9. Goriunova, Olga (2012). "New Media Idiocy". Convergence, the International Journal of Research into New Media Technologies. 19(2): 223–235.
  10. Bøhling, Frederik (2014). "Crowded Contexts: On the Affective Dynamics of Alcohol and other Drug Use in Nightlife Spaces" (PDF). Contemporary Drug Problems. 41(3): 361–392.
  11. Ellis and Tucker, Darren, Ian (2015). Social Psychology of Emotion. London: Sage. pp. 101–03. ISBN 9781473911840.
  12. Papailias, Penelope Papailias (2016). "Witnessing in the age of the database: Viral memorials, affective publics, and the assemblage of mourning". Memory Studies. 9(4) (4): 437–454. doi:10.1177/1750698015622058.
  13. Harsin, Jayson (2013). "WTF was Kony 2012? Considerations for Communication and Critical/Cultural Studies". Communication and Critical/Cultural Studies. 10:2-3 (2–3): 265–272. doi:10.1080/14791420.2013.806149.
  14. Baishya, Anirban, K. (2015). "#NaMo: The Political Work of the Selfie in the 2014 Indian General Election". International Journal of Communication. 9.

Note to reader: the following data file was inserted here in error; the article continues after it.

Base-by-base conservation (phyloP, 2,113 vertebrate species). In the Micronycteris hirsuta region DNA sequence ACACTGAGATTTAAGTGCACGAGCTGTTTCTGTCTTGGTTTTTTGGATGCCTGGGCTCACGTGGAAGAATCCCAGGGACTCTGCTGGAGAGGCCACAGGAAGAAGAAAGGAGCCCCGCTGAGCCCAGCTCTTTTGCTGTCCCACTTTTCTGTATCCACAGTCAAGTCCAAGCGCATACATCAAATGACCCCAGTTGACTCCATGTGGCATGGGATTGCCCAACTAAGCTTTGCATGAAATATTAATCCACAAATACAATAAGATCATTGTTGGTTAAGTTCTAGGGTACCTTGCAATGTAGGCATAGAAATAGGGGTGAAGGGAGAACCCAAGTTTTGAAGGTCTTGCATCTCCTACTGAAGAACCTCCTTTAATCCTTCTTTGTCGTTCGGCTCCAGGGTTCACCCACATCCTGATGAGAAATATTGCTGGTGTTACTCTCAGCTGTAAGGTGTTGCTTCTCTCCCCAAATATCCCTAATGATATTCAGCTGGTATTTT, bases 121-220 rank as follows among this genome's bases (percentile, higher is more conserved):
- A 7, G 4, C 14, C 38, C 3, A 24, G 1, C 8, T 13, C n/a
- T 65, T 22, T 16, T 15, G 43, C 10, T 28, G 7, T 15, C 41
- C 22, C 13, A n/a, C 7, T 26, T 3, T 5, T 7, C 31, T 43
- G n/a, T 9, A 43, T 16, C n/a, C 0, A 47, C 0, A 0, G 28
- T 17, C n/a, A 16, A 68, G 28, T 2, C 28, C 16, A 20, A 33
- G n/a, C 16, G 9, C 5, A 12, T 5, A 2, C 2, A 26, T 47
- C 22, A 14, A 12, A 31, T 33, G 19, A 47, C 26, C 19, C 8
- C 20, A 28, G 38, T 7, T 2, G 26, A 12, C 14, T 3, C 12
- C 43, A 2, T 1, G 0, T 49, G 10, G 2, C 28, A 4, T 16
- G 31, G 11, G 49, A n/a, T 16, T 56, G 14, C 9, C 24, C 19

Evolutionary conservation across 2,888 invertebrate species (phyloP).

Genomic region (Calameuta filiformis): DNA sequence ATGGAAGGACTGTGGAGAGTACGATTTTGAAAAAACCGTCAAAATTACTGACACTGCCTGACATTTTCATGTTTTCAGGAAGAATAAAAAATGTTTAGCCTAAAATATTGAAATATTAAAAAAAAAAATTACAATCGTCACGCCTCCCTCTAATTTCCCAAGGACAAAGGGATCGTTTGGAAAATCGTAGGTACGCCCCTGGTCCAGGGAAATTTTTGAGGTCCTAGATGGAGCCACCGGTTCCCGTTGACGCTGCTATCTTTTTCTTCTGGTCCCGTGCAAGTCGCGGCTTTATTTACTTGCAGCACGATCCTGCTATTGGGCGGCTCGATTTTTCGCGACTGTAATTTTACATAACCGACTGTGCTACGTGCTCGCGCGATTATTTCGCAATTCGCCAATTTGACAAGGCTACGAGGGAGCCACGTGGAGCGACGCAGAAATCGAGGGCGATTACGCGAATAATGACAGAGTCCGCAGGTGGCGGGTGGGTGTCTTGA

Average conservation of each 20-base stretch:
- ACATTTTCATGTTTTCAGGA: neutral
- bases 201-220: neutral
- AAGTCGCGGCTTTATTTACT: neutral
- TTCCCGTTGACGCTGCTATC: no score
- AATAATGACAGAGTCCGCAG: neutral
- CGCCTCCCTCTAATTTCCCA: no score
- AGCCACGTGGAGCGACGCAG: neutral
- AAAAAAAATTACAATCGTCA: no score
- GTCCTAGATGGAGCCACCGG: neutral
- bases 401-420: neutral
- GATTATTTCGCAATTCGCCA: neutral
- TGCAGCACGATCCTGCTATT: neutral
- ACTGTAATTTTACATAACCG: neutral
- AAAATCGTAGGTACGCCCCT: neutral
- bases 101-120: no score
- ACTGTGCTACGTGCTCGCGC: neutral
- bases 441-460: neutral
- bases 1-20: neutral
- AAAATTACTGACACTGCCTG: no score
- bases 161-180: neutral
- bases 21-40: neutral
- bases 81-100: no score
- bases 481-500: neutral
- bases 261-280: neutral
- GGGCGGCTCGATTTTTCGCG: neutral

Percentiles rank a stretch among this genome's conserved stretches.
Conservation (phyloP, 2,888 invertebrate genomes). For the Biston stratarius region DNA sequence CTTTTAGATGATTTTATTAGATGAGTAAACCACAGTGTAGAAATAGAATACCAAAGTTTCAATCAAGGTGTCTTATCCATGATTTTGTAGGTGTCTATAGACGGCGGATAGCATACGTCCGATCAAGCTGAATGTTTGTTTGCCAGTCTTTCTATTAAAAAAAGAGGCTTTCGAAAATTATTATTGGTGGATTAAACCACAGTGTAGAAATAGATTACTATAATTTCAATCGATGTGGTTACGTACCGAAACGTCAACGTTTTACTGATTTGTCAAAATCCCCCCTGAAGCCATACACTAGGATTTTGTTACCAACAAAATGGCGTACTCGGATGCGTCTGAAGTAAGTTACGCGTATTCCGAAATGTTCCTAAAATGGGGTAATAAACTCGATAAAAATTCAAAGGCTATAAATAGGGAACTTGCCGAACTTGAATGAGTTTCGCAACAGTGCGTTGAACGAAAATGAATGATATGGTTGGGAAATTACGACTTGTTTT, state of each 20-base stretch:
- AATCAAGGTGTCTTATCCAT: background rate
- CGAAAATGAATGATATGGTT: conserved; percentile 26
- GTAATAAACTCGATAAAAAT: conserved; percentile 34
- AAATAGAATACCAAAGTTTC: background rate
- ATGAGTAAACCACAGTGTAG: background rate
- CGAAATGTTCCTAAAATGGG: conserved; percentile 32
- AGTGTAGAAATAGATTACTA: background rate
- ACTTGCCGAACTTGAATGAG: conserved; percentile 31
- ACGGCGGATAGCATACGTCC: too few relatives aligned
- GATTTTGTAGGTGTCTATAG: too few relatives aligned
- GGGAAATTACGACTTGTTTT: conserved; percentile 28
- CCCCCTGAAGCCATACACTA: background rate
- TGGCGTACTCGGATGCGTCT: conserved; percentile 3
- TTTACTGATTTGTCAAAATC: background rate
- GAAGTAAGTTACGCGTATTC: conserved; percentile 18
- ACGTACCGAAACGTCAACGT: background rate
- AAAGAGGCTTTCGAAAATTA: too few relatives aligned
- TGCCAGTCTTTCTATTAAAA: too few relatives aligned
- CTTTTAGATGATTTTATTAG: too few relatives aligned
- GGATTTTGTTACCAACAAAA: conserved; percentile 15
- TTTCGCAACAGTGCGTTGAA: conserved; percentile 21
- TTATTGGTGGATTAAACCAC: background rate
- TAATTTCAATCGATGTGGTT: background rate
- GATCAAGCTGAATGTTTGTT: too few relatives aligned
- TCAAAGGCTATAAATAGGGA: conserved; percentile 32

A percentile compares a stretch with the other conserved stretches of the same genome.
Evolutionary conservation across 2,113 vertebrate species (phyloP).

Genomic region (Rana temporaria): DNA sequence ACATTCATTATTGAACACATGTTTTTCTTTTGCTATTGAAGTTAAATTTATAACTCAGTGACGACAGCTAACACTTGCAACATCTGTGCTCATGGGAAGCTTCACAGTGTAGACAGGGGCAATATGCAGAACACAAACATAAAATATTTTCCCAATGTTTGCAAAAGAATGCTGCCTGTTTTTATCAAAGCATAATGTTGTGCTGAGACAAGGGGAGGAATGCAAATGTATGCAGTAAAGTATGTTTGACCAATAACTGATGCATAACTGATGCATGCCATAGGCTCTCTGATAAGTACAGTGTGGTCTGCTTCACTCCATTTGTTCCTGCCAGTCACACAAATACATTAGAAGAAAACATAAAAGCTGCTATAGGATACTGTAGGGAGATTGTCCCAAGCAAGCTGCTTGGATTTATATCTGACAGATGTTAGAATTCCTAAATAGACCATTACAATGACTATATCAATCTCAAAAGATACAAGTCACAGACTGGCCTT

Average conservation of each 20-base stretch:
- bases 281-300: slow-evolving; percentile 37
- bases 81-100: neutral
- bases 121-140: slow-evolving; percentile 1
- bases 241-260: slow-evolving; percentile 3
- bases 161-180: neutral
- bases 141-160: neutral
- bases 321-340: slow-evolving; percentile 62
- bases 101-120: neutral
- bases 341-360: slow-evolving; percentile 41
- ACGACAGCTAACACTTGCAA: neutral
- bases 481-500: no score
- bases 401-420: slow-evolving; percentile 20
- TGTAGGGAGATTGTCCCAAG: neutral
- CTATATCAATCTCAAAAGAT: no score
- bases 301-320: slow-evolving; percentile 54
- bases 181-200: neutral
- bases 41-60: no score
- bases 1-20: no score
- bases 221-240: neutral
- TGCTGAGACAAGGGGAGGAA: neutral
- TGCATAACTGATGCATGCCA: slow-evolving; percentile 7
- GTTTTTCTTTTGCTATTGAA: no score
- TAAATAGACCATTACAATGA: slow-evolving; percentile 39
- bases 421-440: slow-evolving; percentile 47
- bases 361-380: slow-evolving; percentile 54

15. Payne, Robert (2016). "'Je suis Charlie': Viral circulation and the ambivalence of affective citizenship". International Journal of Cultural Studies. 21(3) (3): 277–292. doi:10.1177/1367877916675193.
  16. 16.0 16.1 Borch, Christian (2017). "Tensional subjectivity: a reassessment of Gabriel Tarde's sociology". Distinktion: Journal of Social Theory. 18(2) (2): 153–172. doi:10.1080/1600910X.2017.1378690.
  17. Blackman, Lisa (2014). "Affect and automaticy: Towards an analytics of experimentation". Subjectivity. 7(4) (4): 362–384. doi:10.1057/sub.2014.19.
  18. Jussi Parikka and Tony D. Sampson (2009). The Spam Book: On Viruses, Porn, and Other Anomalies from the Dark Side of Digital Culture. US: The Hampton Press Communication Series: Communication Alternatives. ISBN 978-1572739161.
  19. Genosko, Gary (May 2010). "Review of The Spam Book: On Viruses, Porn, and Other Anomalies From the Dark Side of Digital Culture". Leonardo Reviews Online.